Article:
Risk Factors for In-Hospital Mortality in Heart Failure Patients: Does Rurality, Payer or Admission Source Matter?

Document Type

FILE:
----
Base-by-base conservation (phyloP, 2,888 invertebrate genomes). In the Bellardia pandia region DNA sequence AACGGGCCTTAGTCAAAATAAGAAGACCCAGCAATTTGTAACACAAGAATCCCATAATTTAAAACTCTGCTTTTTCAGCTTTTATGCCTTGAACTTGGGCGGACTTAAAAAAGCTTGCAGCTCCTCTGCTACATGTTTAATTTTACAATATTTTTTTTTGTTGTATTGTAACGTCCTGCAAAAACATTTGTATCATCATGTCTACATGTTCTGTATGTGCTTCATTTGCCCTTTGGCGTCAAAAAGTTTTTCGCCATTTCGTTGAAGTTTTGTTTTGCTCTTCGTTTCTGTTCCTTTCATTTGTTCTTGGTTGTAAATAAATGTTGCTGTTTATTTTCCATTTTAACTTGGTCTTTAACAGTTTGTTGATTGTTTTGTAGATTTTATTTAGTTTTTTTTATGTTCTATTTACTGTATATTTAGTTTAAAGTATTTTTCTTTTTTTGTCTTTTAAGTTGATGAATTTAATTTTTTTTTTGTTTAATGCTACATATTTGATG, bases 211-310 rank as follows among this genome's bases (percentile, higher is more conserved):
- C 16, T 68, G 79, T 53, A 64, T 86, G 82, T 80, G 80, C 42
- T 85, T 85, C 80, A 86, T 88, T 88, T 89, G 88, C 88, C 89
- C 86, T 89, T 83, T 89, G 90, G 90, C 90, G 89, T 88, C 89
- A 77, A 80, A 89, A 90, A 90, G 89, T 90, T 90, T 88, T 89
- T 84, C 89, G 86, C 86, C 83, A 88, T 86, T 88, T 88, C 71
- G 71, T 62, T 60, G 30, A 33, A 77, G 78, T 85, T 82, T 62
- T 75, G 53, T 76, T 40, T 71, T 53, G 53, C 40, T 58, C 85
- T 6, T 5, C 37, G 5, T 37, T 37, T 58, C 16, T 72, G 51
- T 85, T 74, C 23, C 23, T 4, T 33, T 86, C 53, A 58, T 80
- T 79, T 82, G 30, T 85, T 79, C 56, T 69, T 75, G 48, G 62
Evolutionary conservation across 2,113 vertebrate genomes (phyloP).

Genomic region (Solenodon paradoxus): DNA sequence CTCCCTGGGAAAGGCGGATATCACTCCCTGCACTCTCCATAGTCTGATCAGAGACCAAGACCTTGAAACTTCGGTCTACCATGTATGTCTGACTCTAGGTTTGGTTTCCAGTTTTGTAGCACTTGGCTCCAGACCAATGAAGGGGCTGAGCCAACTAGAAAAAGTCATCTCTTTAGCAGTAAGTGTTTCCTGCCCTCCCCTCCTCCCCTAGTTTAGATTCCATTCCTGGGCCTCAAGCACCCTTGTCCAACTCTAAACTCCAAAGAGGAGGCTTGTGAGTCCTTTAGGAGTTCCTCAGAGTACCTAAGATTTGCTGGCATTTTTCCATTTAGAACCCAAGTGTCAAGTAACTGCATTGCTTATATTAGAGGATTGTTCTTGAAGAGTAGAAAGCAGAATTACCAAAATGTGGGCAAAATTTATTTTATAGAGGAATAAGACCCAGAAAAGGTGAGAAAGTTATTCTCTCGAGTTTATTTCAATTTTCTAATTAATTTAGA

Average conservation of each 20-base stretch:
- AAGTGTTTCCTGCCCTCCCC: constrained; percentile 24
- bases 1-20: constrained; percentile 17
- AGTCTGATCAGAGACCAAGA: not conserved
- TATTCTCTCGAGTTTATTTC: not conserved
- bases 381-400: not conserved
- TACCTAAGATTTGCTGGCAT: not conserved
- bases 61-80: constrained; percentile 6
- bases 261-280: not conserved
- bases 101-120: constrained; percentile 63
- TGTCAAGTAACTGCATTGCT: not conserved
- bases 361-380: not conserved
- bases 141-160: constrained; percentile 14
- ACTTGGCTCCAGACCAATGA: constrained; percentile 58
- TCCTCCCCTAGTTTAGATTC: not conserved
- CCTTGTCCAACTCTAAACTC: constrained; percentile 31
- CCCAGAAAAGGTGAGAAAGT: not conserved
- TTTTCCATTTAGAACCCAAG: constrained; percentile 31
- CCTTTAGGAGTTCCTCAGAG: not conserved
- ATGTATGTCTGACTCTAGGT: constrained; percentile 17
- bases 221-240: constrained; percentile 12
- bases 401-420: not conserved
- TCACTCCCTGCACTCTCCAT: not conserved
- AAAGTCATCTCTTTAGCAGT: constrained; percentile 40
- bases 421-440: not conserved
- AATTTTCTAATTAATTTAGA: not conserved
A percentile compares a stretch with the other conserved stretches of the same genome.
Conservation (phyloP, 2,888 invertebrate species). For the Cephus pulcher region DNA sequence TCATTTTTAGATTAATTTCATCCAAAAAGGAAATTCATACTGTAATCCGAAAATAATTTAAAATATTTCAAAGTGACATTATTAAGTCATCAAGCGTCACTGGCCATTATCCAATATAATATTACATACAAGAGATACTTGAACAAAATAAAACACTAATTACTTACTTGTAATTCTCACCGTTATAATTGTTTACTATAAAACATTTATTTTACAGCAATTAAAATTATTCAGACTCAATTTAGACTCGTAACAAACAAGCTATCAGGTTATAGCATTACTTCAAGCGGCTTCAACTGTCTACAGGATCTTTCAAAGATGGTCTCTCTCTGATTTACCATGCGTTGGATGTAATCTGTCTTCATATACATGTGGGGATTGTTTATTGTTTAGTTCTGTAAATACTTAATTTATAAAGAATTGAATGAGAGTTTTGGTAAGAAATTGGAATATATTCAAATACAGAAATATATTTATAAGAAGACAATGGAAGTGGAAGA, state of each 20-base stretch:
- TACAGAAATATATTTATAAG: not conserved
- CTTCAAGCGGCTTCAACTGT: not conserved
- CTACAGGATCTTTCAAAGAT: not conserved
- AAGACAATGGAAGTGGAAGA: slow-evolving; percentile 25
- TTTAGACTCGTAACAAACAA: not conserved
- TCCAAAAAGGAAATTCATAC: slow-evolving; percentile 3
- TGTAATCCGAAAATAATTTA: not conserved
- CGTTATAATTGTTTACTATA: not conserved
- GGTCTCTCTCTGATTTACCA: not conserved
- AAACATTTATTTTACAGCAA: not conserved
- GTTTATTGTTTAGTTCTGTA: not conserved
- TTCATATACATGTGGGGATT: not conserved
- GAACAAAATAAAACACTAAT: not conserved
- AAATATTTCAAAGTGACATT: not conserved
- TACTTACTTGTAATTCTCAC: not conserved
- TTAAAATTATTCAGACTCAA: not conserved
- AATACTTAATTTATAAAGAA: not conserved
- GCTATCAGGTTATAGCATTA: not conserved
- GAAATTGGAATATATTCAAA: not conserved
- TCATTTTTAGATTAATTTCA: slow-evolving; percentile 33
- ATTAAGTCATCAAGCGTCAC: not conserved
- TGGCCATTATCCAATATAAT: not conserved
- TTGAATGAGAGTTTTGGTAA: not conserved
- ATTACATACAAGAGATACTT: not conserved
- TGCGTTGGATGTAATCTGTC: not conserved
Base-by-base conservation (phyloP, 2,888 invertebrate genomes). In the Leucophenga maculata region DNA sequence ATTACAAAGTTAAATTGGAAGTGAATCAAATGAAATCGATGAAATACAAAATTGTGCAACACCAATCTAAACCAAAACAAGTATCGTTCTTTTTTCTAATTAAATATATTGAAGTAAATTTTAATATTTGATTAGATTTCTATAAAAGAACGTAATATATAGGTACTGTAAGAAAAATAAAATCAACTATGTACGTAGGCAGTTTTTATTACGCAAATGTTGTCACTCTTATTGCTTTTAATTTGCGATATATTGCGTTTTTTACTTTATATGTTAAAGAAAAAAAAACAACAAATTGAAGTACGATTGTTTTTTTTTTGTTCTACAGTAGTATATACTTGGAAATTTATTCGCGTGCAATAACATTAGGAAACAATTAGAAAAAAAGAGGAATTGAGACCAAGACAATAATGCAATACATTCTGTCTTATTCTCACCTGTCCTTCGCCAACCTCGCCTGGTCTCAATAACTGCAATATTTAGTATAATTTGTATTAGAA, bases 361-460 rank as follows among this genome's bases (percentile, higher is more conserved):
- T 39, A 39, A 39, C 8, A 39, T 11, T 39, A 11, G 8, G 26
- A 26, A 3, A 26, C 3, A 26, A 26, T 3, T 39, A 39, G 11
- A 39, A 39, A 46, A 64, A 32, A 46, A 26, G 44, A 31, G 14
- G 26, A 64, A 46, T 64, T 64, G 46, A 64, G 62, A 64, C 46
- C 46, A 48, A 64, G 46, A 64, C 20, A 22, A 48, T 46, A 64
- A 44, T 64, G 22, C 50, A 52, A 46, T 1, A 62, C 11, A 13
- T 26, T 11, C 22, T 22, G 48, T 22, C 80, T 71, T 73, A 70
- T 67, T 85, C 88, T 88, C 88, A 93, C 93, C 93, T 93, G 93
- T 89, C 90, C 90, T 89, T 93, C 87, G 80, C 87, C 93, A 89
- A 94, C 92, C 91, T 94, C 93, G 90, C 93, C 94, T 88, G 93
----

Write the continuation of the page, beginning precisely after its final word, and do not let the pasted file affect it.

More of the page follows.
Purpose: Considering the high prevalence of heart failure and the economic burden of the disease, factors that influence in-hospital mortality are of importance in improving outcomes of care for this patient population. The purpose of this study was to examine the determinants of in-hospital mortality for adult heart failure patients. Methods: The study design is a retrospective observational study design using the 2010 Nebraska Hospital Discharge data set including 4,319 hospitalizations for 3,521 heart failure patients admitted to 79 hospitals in Nebraska. Hierarchical logistic regression models including patient- and hospital-specific random intercepts were analyzed. Covariates included in the analysis were patient age in years, gender, comorbidity status, length of stay, primary payer, type and source of admission, transfers, and rurality of county of residence. Results: Overall, 3.5% of heart failure patients died during their hospital stay. In logistic regression analysis that adjusted for age, sex, and comorbidities, the odds of dying in hospital for heart failure patients increased with age (OR = 1.03, 95% CI: 1.01-1.04), co-morbidity (OR = 1.15; 95% CI: 1.05-1.25) and length of stay (OR = 1.03, 95% CI: 1.01-1.05). The patient's gender, payer source, rurality of county of residence, source, and type of admission were not risk factors for in-hospital death. Conclusion: Increasing age, comorbidity and length of stay were risk factors for in-hospital death for heart failure. An understanding of the risk factors for in-hospital death is critical to improving outcomes of care for heart failure patients. © 2016 National Rural Health Association.